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Hello, Hong Kong! | How to make your mark on the Chinese Business Market

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Source: http://www.servcorp.com.hk/media/9940/5.-OPR-Business-Lounge.jpg

Many people claim to know the secrets of success in China. There are so many different ways to market and push business in China. For the Australian or international business owner, there’s a lot of information about how to do business in China, and a lot of frankly overheated information that makes doing business in China sound impossible. But in reality, there’s absolutely no reason why a business from a foreign trader wouldn’t be able to make it big in China. They would only need to be flexible, patient and keen to learn and listen to the needs of their Chinese business associates. This articles is designed to examine how to make an impact on the Chinese market, is targeted to Western companies and is brought to you by Servcorp. For more information on their virtual offices, follow this link: http://www.servcorp.com.hk/en/virtual-offices/

A bit of history if you please

The Chinese market has grown in the past decade – quite substantially – and the Chinese business has become very sophisticated and developed in their systems and practices for operation. This development has proven to create both opportunity and challenge for the Western counterpart (in equal measures). Although the cultural differences will ever create a challenge for anyone seeking to make a mark with a foreign enterprise, it is the companies who strive to understand these differences who will triumph. In places like Beijing and Shanghai – two of the key cities for business and trade in China – companies will continue to prosper and it is the Western company with a keen eye for business and negotiation who will prosper.

Marketing and Sales in China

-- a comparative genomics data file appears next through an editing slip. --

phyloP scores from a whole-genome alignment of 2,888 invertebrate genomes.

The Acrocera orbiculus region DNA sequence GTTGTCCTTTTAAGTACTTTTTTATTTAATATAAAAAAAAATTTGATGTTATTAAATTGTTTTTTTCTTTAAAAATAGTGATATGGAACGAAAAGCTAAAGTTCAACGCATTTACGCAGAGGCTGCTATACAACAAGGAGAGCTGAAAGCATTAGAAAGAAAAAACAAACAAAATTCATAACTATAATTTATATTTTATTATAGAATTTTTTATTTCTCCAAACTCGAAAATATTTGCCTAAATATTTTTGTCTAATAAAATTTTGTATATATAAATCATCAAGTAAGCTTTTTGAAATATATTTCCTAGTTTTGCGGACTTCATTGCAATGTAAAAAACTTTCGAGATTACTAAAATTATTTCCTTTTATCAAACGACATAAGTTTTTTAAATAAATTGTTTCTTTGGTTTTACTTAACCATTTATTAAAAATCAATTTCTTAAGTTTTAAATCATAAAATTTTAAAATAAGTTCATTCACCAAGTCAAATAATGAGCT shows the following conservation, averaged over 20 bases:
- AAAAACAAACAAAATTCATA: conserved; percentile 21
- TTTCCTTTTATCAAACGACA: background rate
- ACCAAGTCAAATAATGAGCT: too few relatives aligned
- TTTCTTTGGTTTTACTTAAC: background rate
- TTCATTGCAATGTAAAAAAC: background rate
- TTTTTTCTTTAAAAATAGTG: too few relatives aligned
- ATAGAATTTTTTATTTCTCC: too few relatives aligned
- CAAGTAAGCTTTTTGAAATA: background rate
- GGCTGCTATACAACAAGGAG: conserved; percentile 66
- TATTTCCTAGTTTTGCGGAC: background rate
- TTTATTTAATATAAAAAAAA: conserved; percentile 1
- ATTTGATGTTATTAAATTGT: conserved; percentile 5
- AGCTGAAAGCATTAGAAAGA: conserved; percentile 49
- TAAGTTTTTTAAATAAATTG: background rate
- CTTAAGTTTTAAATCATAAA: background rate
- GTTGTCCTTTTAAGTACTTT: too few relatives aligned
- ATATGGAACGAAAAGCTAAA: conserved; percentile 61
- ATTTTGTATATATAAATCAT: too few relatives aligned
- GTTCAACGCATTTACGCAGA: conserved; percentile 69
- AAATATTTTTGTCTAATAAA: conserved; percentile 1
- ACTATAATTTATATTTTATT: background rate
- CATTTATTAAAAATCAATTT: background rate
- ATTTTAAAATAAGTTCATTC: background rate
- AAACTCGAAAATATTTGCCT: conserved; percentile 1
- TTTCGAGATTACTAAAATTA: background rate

When looking at the Chinese person’s attitude towards marketing and sales, you must first look at the different kinds of businesses and companies operating in China now. There are a range of companies coming to the business arena with a range of different experiences. Most notable among these differences is the fact that while many Western companies will employ a marketing person with a great deal of experience, a local Chinese company will often have someone with limited comparative marketing experience. Thus, it is wise to be flexible when looking at your sales and marketing. As a rule, marketing in B2B is less common in China than in some other, more mature markets. The marketing is left to sales, and is sometimes little more than a few logos and brochures. The importance of marketing is minimal in many cases.

In comparison, the salesperson and the art of selling are very well respected in China. There is a strong entrepreneurial spirit in China, and people will gladly work to better themselves. A great salesperson needs to be able to strike up a great relationship – and indeed, a friendship – with a potential customer.

The importance of quality

A key element that many Chinese buyers want is the best quality. It is often a ‘hygiene’ requirement and is something that Western companies must do in order to add value to their potential buyers. In order to get your quality across in your business to business market, you need to be able to speak to the right people for a low price per exchange, and to do so in the correct manner for sales. The premium that you used to be able to place on a product being ‘Western’ has dropped, largely in part to a saturation in the market and the ability of local Chinese businesses to compete in terms of quality.

If you focus on building a great relationship with your potential clients, if you treat your customers as friends and if you focus on quality as a unique selling point you will be well on your way to success with the Chinese market.

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